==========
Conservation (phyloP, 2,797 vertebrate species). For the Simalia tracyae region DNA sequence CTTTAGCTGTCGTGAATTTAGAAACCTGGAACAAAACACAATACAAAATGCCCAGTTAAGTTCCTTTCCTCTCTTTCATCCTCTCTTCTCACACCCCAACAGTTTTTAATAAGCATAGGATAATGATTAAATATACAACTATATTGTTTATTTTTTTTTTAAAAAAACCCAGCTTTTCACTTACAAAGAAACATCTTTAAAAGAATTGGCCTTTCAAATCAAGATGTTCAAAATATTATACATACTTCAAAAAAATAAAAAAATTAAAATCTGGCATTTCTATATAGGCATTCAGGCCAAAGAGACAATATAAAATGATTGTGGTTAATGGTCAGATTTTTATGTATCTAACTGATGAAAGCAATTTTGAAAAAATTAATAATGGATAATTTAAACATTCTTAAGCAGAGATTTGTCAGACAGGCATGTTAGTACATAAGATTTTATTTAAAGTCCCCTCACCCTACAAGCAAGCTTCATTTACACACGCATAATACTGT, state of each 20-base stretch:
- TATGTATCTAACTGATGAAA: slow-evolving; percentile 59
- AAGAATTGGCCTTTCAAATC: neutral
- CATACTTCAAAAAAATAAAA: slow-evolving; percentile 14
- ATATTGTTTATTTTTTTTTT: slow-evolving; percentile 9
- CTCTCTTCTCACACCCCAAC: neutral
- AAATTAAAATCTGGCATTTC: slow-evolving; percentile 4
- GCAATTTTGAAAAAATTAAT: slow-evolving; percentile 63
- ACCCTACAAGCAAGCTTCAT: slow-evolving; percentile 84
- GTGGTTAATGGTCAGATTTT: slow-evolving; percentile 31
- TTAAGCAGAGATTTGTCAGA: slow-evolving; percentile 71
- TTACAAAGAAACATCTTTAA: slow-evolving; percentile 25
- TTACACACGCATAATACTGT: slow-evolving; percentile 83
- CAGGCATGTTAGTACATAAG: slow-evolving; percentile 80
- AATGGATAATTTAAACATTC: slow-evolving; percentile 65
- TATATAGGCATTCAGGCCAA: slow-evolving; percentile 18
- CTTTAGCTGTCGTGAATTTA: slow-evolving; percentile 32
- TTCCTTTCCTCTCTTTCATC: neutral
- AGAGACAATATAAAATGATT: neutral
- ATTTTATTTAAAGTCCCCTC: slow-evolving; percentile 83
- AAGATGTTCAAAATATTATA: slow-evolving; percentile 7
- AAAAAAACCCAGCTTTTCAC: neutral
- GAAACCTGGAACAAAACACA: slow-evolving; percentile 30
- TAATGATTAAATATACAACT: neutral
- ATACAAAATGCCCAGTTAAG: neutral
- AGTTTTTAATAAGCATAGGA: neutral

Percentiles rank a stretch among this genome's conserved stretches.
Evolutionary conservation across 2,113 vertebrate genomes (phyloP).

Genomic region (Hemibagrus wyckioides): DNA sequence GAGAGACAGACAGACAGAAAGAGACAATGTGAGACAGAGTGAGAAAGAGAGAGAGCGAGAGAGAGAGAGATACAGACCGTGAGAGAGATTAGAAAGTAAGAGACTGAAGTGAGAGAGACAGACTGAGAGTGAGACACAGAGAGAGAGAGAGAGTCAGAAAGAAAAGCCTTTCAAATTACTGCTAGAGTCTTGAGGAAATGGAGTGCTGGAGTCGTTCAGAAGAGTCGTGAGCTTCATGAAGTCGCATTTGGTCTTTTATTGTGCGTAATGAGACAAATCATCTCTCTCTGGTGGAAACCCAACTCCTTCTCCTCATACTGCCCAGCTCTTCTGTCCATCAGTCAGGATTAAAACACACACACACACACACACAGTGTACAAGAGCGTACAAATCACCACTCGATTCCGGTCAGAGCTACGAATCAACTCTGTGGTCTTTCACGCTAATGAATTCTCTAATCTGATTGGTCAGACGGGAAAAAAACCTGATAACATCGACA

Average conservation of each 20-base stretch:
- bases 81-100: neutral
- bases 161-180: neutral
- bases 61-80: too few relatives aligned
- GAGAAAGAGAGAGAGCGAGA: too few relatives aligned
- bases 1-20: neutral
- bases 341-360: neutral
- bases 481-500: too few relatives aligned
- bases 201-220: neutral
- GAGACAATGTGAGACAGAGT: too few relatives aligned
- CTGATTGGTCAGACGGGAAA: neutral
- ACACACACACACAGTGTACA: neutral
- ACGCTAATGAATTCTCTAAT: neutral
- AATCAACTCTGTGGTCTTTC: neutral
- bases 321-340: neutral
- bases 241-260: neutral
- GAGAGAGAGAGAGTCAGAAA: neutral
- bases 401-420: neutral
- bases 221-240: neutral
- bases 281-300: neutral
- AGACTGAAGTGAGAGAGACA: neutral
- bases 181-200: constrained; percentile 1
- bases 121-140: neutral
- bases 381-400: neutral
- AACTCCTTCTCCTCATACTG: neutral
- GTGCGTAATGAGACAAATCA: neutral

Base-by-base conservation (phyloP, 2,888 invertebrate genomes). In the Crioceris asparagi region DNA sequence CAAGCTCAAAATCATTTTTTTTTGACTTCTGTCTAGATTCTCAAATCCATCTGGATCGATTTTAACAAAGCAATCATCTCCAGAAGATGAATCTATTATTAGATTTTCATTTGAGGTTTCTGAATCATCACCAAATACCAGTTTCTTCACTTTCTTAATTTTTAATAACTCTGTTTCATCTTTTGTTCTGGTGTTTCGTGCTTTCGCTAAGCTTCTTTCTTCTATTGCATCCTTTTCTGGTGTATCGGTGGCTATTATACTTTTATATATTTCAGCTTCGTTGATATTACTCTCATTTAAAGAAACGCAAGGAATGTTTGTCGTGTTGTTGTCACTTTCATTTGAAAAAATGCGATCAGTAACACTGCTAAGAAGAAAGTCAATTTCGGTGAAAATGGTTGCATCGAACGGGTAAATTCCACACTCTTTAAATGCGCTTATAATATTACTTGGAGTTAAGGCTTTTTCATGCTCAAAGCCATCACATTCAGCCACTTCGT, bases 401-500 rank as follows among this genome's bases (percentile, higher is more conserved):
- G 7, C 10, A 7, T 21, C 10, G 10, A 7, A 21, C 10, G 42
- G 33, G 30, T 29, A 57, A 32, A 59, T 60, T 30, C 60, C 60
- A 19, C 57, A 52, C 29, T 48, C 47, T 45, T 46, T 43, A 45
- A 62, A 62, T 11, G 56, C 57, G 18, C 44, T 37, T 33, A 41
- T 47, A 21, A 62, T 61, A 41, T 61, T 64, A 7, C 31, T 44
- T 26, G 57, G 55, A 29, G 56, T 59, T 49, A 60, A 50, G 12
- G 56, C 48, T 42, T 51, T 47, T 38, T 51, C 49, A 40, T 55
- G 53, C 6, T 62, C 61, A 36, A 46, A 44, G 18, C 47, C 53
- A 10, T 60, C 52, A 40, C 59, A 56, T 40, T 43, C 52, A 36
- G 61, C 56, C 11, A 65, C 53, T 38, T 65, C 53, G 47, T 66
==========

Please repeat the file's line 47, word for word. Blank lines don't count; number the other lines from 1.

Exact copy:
- bases 401-420: neutral